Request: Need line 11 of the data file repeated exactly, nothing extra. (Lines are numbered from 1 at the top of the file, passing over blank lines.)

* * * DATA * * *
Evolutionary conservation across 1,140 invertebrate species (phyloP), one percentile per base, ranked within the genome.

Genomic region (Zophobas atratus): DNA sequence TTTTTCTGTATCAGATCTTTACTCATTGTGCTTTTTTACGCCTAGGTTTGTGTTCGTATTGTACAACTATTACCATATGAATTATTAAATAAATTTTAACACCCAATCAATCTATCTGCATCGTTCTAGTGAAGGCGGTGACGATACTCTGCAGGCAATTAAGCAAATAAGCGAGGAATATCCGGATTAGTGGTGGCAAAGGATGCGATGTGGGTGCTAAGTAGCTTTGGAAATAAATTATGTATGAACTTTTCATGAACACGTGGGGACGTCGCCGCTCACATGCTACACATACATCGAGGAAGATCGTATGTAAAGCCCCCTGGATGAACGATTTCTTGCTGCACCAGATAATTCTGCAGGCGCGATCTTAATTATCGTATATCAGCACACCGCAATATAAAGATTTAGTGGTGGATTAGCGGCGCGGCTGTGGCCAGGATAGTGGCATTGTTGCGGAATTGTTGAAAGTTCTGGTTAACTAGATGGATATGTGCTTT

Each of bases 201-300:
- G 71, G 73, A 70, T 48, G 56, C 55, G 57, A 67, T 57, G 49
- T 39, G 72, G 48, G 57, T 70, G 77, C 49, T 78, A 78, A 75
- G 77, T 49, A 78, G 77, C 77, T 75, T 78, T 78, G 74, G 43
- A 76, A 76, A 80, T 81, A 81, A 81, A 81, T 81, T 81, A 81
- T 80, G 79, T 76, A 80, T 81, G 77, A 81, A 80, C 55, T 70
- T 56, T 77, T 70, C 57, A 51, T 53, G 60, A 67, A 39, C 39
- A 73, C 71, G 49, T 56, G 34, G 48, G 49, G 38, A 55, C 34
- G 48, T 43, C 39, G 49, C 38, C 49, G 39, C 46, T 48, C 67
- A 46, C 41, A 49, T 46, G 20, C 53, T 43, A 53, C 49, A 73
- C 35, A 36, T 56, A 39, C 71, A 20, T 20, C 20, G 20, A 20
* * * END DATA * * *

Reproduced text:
- G 48, T 43, C 39, G 49, C 38, C 49, G 39, C 46, T 48, C 67